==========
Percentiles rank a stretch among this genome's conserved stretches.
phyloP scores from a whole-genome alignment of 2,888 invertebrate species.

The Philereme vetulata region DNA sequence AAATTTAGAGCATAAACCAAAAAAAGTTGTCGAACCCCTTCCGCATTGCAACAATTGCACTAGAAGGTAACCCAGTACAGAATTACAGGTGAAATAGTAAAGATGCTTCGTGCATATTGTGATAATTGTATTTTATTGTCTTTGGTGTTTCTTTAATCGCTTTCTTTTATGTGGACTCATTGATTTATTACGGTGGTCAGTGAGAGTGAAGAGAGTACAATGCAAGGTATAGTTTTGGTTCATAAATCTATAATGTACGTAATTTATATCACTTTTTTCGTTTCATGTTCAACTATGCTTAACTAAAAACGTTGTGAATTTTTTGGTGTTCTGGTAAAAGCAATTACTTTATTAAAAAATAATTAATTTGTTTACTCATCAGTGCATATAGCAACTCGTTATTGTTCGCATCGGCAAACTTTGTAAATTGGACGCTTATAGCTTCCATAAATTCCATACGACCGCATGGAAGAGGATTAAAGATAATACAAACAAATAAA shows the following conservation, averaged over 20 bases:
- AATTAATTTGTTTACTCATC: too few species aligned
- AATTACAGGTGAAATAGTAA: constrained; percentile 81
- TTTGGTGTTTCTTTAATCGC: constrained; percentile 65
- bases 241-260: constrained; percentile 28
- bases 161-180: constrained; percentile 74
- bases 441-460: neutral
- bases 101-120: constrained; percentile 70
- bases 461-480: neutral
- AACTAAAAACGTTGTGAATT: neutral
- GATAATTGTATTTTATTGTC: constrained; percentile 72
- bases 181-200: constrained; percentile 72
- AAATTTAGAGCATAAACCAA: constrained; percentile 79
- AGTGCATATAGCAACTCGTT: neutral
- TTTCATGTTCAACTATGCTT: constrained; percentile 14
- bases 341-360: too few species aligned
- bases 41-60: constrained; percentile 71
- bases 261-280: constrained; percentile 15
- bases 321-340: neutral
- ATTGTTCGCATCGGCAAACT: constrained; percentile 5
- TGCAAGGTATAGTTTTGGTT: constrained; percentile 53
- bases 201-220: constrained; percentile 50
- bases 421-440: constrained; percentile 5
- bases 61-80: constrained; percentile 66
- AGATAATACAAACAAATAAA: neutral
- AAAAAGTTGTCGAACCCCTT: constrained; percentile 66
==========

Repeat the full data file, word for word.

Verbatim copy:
Percentiles rank a stretch among this genome's conserved stretches.
phyloP scores from a whole-genome alignment of 2,888 invertebrate species.

The Philereme vetulata region DNA sequence AAATTTAGAGCATAAACCAAAAAAAGTTGTCGAACCCCTTCCGCATTGCAACAATTGCACTAGAAGGTAACCCAGTACAGAATTACAGGTGAAATAGTAAAGATGCTTCGTGCATATTGTGATAATTGTATTTTATTGTCTTTGGTGTTTCTTTAATCGCTTTCTTTTATGTGGACTCATTGATTTATTACGGTGGTCAGTGAGAGTGAAGAGAGTACAATGCAAGGTATAGTTTTGGTTCATAAATCTATAATGTACGTAATTTATATCACTTTTTTCGTTTCATGTTCAACTATGCTTAACTAAAAACGTTGTGAATTTTTTGGTGTTCTGGTAAAAGCAATTACTTTATTAAAAAATAATTAATTTGTTTACTCATCAGTGCATATAGCAACTCGTTATTGTTCGCATCGGCAAACTTTGTAAATTGGACGCTTATAGCTTCCATAAATTCCATACGACCGCATGGAAGAGGATTAAAGATAATACAAACAAATAAA shows the following conservation, averaged over 20 bases:
- AATTAATTTGTTTACTCATC: too few species aligned
- AATTACAGGTGAAATAGTAA: constrained; percentile 81
- TTTGGTGTTTCTTTAATCGC: constrained; percentile 65
- bases 241-260: constrained; percentile 28
- bases 161-180: constrained; percentile 74
- bases 441-460: neutral
- bases 101-120: constrained; percentile 70
- bases 461-480: neutral
- AACTAAAAACGTTGTGAATT: neutral
- GATAATTGTATTTTATTGTC: constrained; percentile 72
- bases 181-200: constrained; percentile 72
- AAATTTAGAGCATAAACCAA: constrained; percentile 79
- AGTGCATATAGCAACTCGTT: neutral
- TTTCATGTTCAACTATGCTT: constrained; percentile 14
- bases 341-360: too few species aligned
- bases 41-60: constrained; percentile 71
- bases 261-280: constrained; percentile 15
- bases 321-340: neutral
- ATTGTTCGCATCGGCAAACT: constrained; percentile 5
- TGCAAGGTATAGTTTTGGTT: constrained; percentile 53
- bases 201-220: constrained; percentile 50
- bases 421-440: constrained; percentile 5
- bases 61-80: constrained; percentile 66
- AGATAATACAAACAAATAAA: neutral
- AAAAAGTTGTCGAACCCCTT: constrained; percentile 66